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wallet circled by crime scene tape (Simon Bratt)
wallet circled by crime scene tape (Simon Bratt)

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Fraud alert: Police don't say 'season's thievings' for nothing Add to ...

This is the most wonderful time of the year – for fraudsters.

As Canadians go in-store and online to shop for their friends and family, they expose themselves in greater numbers, and through repeated purchases in chaotic environments, to identity theft.

“The busiest retail season of the year has already begun and with an increase in financial transaction comes an increase in opportunities for fraud artists,” according to the RCMP.

No wonder police call this “season’s thievings” and advise shoppers to be a Scrooge with their personal information.

The cost of fraud is stunning.

According to the Canadian Anti-Fraud Centre, fraud offences now cost the country between $10-billion and $30-billion a year, making it as profitable as the illegal drug trade. And almost 80 per cent of these offences are the work of organized crime, police say. According to the RCMP, debit card fraud rang in at $119-million last year, while credit card scams added up to almost $366-million.

A TD Canada Trust survey released earlier this year found that about eight in 10 Canadians are concerned about fraud and an increased number are taking steps to protect themselves now in comparison to 2010.

“Consumers are much more aware,” said Justin Hwang, associate vice president of fraud management with TD Canada Trust. “We’ve been much more transparent to talk about fraud. I think that seems to be resonating with customers.”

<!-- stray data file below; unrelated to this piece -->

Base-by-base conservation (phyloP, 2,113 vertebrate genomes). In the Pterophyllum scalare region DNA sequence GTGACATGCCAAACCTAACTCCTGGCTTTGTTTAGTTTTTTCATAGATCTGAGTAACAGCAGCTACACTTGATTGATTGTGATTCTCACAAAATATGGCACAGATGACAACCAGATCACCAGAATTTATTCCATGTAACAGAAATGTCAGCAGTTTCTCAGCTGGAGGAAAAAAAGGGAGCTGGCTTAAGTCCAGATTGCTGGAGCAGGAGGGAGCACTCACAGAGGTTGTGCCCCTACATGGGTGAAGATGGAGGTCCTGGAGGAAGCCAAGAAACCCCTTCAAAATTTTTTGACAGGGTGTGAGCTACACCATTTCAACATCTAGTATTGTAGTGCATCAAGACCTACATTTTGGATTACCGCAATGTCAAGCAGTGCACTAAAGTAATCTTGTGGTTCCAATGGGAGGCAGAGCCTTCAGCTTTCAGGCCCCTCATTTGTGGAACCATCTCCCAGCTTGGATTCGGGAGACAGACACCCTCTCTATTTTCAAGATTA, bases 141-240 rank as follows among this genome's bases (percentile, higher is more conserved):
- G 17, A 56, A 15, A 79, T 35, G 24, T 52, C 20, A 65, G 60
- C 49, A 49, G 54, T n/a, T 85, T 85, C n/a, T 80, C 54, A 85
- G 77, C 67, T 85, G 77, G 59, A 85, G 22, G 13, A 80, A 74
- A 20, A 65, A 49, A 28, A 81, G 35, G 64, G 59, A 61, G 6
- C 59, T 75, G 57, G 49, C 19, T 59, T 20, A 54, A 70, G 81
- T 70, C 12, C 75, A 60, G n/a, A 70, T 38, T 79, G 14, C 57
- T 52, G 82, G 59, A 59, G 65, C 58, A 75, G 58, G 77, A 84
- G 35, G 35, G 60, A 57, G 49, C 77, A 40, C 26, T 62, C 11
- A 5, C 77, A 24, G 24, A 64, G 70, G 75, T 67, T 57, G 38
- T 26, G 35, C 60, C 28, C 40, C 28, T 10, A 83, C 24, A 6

Mr. Hwang pointed out that the chance of becoming a victim of fraud is small compared to the number of transactions taking place, but having been a victim himself – his bank card was once counterfeited – it pays to be vigilant.

“It makes you angry, so the more you can do to prevent that [the better]” he said.

The experts offer these tips for shoppers:


  • Don’t lose sight of your debit or credit card, swipe it yourself. It takes only a few seconds for the bad guys to make a copy.
  • Don’t worry about offending people, shield your PIN (personal identification number) and don’t give it to anyone.
  • Don’t keep written records of your PIN or social insurance numbers in your wallet or purse.


  • Use your home computer not one at a library or Internet cafe.
  • Don’t click on links even if you know who sent it. Instead, manually type in a retailer’s website.
  • Use a credit care with a low limit, a single use payment card or a reliable third-party payment system.
  • Verify secure connections and look for an https:// address or the padlock symbol on websites.
  • When buying from auction sites or unauthorized retailers, remember that legitimate goods are rarely heavily discounted.
  • Monitor your financial statements online and alert institutions immediately to any suspicious transactions.

At home:

  • Don’t leave mail in you mailbox.
  • Shred pre-approved credit card applications, bills and receipts.
  • Don’t provide personal information over the phone and don’t fall victim to telephone solicitations.

And if you believe you’ve been caught in a scam, report it to police or your financial institution immediately.

“People are ashamed to have been a victim, but anybody can become a victim,” said Sgt. Luce Normandin, the RCMP’s national identity fraud co-ordinator.

Reporting incidents help police monitor trends, shut down operations and alert the public to the latest scams, she added.

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